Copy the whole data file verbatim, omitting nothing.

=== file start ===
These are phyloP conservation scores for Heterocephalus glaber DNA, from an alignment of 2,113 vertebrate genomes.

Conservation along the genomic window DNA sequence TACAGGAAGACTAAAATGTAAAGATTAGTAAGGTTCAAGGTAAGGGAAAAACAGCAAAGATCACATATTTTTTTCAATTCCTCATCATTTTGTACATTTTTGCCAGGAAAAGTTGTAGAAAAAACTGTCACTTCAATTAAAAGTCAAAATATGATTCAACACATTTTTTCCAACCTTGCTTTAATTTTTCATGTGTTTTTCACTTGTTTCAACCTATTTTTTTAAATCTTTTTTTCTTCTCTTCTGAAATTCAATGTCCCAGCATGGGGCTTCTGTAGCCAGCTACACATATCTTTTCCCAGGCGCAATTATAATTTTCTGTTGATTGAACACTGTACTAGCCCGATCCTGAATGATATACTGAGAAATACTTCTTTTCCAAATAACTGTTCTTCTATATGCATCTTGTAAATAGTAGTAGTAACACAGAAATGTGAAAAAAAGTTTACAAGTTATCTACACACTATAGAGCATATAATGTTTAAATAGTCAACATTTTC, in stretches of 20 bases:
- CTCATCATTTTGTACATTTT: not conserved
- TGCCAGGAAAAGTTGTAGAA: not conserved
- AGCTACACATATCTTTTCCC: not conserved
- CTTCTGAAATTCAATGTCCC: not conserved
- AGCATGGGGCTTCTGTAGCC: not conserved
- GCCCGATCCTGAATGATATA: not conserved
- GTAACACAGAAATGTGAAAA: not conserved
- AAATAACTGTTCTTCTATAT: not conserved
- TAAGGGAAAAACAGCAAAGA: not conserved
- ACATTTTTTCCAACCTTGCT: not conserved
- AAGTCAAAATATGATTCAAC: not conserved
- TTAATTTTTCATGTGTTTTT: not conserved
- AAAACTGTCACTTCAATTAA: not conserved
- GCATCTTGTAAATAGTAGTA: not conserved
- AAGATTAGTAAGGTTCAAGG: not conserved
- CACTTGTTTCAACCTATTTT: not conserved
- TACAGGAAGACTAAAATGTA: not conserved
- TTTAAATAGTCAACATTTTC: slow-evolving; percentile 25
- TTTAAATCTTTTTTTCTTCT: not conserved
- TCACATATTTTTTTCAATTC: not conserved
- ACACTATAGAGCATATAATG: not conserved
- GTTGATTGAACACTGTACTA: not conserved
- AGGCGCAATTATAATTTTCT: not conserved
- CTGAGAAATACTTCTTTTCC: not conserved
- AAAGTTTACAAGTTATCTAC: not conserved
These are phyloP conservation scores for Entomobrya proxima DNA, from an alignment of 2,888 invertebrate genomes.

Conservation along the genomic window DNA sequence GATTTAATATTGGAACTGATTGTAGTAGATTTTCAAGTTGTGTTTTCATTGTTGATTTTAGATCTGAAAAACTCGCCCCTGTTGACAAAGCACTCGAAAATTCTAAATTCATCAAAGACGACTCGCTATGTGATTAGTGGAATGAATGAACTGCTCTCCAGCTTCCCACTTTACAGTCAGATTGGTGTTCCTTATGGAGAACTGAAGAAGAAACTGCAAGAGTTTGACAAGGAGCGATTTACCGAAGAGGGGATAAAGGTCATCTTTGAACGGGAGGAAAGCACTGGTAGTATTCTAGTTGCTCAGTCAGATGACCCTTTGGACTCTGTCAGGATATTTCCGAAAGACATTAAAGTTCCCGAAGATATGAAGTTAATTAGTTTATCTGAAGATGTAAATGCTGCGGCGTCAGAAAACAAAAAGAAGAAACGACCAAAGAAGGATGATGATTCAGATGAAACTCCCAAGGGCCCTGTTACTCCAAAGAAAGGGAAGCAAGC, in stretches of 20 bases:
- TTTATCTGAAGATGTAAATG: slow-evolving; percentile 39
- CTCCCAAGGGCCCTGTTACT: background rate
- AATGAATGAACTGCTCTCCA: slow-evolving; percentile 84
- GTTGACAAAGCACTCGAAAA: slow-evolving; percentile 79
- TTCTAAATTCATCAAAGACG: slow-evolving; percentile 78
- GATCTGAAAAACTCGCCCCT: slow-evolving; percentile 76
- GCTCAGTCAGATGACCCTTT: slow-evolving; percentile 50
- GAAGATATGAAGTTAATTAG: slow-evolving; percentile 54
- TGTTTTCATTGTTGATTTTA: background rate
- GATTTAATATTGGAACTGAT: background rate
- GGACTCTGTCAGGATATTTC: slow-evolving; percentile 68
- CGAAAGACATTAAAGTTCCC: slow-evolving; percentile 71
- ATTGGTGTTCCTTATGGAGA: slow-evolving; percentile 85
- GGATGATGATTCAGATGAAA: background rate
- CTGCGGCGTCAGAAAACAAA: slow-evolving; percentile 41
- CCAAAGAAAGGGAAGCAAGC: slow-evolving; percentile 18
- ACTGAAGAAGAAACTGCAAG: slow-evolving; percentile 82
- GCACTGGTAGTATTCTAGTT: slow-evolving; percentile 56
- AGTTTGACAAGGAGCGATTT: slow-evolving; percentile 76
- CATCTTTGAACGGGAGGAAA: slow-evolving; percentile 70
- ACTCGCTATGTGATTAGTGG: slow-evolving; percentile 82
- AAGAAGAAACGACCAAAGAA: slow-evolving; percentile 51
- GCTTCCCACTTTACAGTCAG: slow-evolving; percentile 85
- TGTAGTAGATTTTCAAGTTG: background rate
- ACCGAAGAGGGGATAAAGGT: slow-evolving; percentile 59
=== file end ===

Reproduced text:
These are phyloP conservation scores for Heterocephalus glaber DNA, from an alignment of 2,113 vertebrate genomes.

Conservation along the genomic window DNA sequence TACAGGAAGACTAAAATGTAAAGATTAGTAAGGTTCAAGGTAAGGGAAAAACAGCAAAGATCACATATTTTTTTCAATTCCTCATCATTTTGTACATTTTTGCCAGGAAAAGTTGTAGAAAAAACTGTCACTTCAATTAAAAGTCAAAATATGATTCAACACATTTTTTCCAACCTTGCTTTAATTTTTCATGTGTTTTTCACTTGTTTCAACCTATTTTTTTAAATCTTTTTTTCTTCTCTTCTGAAATTCAATGTCCCAGCATGGGGCTTCTGTAGCCAGCTACACATATCTTTTCCCAGGCGCAATTATAATTTTCTGTTGATTGAACACTGTACTAGCCCGATCCTGAATGATATACTGAGAAATACTTCTTTTCCAAATAACTGTTCTTCTATATGCATCTTGTAAATAGTAGTAGTAACACAGAAATGTGAAAAAAAGTTTACAAGTTATCTACACACTATAGAGCATATAATGTTTAAATAGTCAACATTTTC, in stretches of 20 bases:
- CTCATCATTTTGTACATTTT: not conserved
- TGCCAGGAAAAGTTGTAGAA: not conserved
- AGCTACACATATCTTTTCCC: not conserved
- CTTCTGAAATTCAATGTCCC: not conserved
- AGCATGGGGCTTCTGTAGCC: not conserved
- GCCCGATCCTGAATGATATA: not conserved
- GTAACACAGAAATGTGAAAA: not conserved
- AAATAACTGTTCTTCTATAT: not conserved
- TAAGGGAAAAACAGCAAAGA: not conserved
- ACATTTTTTCCAACCTTGCT: not conserved
- AAGTCAAAATATGATTCAAC: not conserved
- TTAATTTTTCATGTGTTTTT: not conserved
- AAAACTGTCACTTCAATTAA: not conserved
- GCATCTTGTAAATAGTAGTA: not conserved
- AAGATTAGTAAGGTTCAAGG: not conserved
- CACTTGTTTCAACCTATTTT: not conserved
- TACAGGAAGACTAAAATGTA: not conserved
- TTTAAATAGTCAACATTTTC: slow-evolving; percentile 25
- TTTAAATCTTTTTTTCTTCT: not conserved
- TCACATATTTTTTTCAATTC: not conserved
- ACACTATAGAGCATATAATG: not conserved
- GTTGATTGAACACTGTACTA: not conserved
- AGGCGCAATTATAATTTTCT: not conserved
- CTGAGAAATACTTCTTTTCC: not conserved
- AAAGTTTACAAGTTATCTAC: not conserved
These are phyloP conservation scores for Entomobrya proxima DNA, from an alignment of 2,888 invertebrate genomes.

Conservation along the genomic window DNA sequence GATTTAATATTGGAACTGATTGTAGTAGATTTTCAAGTTGTGTTTTCATTGTTGATTTTAGATCTGAAAAACTCGCCCCTGTTGACAAAGCACTCGAAAATTCTAAATTCATCAAAGACGACTCGCTATGTGATTAGTGGAATGAATGAACTGCTCTCCAGCTTCCCACTTTACAGTCAGATTGGTGTTCCTTATGGAGAACTGAAGAAGAAACTGCAAGAGTTTGACAAGGAGCGATTTACCGAAGAGGGGATAAAGGTCATCTTTGAACGGGAGGAAAGCACTGGTAGTATTCTAGTTGCTCAGTCAGATGACCCTTTGGACTCTGTCAGGATATTTCCGAAAGACATTAAAGTTCCCGAAGATATGAAGTTAATTAGTTTATCTGAAGATGTAAATGCTGCGGCGTCAGAAAACAAAAAGAAGAAACGACCAAAGAAGGATGATGATTCAGATGAAACTCCCAAGGGCCCTGTTACTCCAAAGAAAGGGAAGCAAGC, in stretches of 20 bases:
- TTTATCTGAAGATGTAAATG: slow-evolving; percentile 39
- CTCCCAAGGGCCCTGTTACT: background rate
- AATGAATGAACTGCTCTCCA: slow-evolving; percentile 84
- GTTGACAAAGCACTCGAAAA: slow-evolving; percentile 79
- TTCTAAATTCATCAAAGACG: slow-evolving; percentile 78
- GATCTGAAAAACTCGCCCCT: slow-evolving; percentile 76
- GCTCAGTCAGATGACCCTTT: slow-evolving; percentile 50
- GAAGATATGAAGTTAATTAG: slow-evolving; percentile 54
- TGTTTTCATTGTTGATTTTA: background rate
- GATTTAATATTGGAACTGAT: background rate
- GGACTCTGTCAGGATATTTC: slow-evolving; percentile 68
- CGAAAGACATTAAAGTTCCC: slow-evolving; percentile 71
- ATTGGTGTTCCTTATGGAGA: slow-evolving; percentile 85
- GGATGATGATTCAGATGAAA: background rate
- CTGCGGCGTCAGAAAACAAA: slow-evolving; percentile 41
- CCAAAGAAAGGGAAGCAAGC: slow-evolving; percentile 18
- ACTGAAGAAGAAACTGCAAG: slow-evolving; percentile 82
- GCACTGGTAGTATTCTAGTT: slow-evolving; percentile 56
- AGTTTGACAAGGAGCGATTT: slow-evolving; percentile 76
- CATCTTTGAACGGGAGGAAA: slow-evolving; percentile 70
- ACTCGCTATGTGATTAGTGG: slow-evolving; percentile 82
- AAGAAGAAACGACCAAAGAA: slow-evolving; percentile 51
- GCTTCCCACTTTACAGTCAG: slow-evolving; percentile 85
- TGTAGTAGATTTTCAAGTTG: background rate
- ACCGAAGAGGGGATAAAGGT: slow-evolving; percentile 59